All told, I think the thing that bothers me most is the casual racism involved in, as I mentioned, defining the whole culture by one trait: Superficiality. I'm one of the people who's still offended by Mother of Champions, and while these guys aren't half as offensive as some of the Great Ten or Egg Fu, I still feel like Morrison hasn't learned his lesson. He's from an overwhelmingly Caucasian country, I realize, so he probably has a rather one-sided view of race and ethnicity (see also anything Mark Millar has written at Marvel), but you'd hope somewhere along the line an editor would look at it and say "Chotto matte, kudasai..." I appreciate that Morrison is willing to go to great lengths for "The Concept," but when he sacrifices taste to do so, I have to shake my head and groan...

Of course, this all comes with an important proviso: Wait and see. There's a big possibility that these characters will only appear in a handful of shots and/or get killed shortly after they appear (a sad reality of modern comics), so all this hand-wringing on my part may be unnecessary.

And that's all I have to say for now. Ja, mata ne!

Monday, May 12, 2008

Caramelldansen feat. Super Smash Bros.

I seriously can't get enough of this video, just 'cause I'm a huge Super Smash Bros. dork. It's so joyous!

For those curious, the song is "Caramelldansen," by the Swedish band Caramell. The original non-remixed version is here. It's just a fun, nonconsequential dance anthem in the style of "The Locomotion."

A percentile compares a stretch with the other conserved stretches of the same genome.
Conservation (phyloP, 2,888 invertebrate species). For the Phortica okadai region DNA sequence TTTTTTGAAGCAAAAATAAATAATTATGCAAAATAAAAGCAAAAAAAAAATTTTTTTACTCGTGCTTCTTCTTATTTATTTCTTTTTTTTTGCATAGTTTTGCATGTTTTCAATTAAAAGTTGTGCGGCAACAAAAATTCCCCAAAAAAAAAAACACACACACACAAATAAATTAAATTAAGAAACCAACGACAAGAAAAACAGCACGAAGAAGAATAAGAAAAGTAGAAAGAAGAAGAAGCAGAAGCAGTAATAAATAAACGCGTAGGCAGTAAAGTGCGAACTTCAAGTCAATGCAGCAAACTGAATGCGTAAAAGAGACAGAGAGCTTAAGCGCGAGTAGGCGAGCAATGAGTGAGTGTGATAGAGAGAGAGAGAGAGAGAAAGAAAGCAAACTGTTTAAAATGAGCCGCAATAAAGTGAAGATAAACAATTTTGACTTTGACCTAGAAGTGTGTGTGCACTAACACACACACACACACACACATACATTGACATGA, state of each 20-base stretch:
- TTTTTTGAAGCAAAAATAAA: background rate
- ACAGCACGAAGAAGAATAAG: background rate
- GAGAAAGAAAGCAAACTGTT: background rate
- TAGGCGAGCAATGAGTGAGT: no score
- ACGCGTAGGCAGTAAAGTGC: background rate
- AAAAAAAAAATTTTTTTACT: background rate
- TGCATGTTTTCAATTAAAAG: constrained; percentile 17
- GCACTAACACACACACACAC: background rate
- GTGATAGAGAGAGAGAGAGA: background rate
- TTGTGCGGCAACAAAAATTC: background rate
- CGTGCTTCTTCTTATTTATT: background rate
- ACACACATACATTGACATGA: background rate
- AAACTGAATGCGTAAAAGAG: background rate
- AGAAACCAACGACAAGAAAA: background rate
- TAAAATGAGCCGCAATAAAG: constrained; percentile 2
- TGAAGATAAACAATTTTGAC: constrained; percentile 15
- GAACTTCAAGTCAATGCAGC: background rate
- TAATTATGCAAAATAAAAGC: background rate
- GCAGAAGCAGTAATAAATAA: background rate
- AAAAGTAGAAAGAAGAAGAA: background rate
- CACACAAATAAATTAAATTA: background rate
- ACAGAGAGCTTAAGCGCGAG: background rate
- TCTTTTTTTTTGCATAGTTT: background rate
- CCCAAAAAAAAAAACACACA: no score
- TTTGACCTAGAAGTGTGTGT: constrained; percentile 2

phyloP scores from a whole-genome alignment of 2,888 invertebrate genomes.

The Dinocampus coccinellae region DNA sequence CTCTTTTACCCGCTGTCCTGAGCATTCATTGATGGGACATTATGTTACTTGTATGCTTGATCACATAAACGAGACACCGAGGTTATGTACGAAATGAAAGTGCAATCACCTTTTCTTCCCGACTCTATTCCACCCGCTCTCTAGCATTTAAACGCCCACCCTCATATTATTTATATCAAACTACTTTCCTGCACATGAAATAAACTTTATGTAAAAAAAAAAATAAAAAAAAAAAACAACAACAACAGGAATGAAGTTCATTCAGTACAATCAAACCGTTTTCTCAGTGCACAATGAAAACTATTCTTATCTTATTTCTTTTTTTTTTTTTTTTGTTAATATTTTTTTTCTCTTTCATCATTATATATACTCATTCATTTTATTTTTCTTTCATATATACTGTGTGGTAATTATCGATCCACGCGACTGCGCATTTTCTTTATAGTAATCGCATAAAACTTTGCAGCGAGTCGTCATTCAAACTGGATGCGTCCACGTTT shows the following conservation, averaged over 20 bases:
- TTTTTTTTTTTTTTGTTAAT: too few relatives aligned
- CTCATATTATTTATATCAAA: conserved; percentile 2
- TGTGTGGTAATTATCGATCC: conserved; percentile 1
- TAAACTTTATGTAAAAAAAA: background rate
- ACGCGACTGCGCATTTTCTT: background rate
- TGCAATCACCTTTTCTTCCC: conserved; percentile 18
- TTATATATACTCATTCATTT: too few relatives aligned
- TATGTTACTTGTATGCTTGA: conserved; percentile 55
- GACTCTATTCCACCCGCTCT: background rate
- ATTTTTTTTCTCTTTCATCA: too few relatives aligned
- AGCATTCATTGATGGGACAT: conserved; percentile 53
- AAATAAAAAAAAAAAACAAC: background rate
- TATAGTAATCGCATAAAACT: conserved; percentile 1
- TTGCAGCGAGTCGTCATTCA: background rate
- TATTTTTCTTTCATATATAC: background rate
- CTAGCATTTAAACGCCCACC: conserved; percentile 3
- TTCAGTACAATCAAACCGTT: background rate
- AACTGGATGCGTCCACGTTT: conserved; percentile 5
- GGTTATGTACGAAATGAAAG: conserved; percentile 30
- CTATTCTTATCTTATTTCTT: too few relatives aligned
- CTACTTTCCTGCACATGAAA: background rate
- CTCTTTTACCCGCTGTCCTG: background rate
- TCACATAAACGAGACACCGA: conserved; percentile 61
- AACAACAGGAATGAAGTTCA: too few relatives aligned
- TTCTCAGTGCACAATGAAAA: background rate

I love how Ganon's all, "Screw you guys, I got my own beat!"

And Mister Game & Watch is just kinda freakin' out there.

Oh, and nice hips, Luigi. ;P

Sunday, May 11, 2008

Back to the Drawing Board

This is something that's been bothering me for some time.

It just bugs me when time-travel stories feature alternate timelines where things are present that just shouldn't be given the scope of changes that have been made. Specifically, people who were born after a history-altering event occurs should not be born. The larger the scale of the event, the less likely people born after it are to come into existence.

Say you go back in time and save Archduke Franz Ferdinand from assassination, trying to stop WWI from happening, and by extension Hitler and WWII. Now, events to which history was already rolling may still happen: Ferdinand's death was the spark that lit the European powder keg, but without the event, there'd still be a lot of very tense Europeans waiting for an excuse to go to war. It wouldn't go down exactly as it did in our timeline, and it may have different results, but it would probably happen in some form. (Plus our hypothetical time traveler should just know better that you can change anything in history except Hitler, but I digress :P)

However (and I'm quoting myself from a TV Tropes Wiki article), such an event (or lack of event) would disrupt the actions of pretty much everyone in the world as they reacted to it (or failed to react to it); after that point, practically no couple would have intercourse at the exact same moment they did in "our" timeline, so different eggs would be fertilized with different spermatozoa, leading to a completely different global population after the then-current generation is gone. There'd still be a Hitler, a Churchill, a Roosevelt, a Stalin, and so on, who would live very different lives... but there'd be no Bush, no Blair, no Kim Jong-Il (hmm, I'm liking this new timeline already...), and no hypothetical time traveler.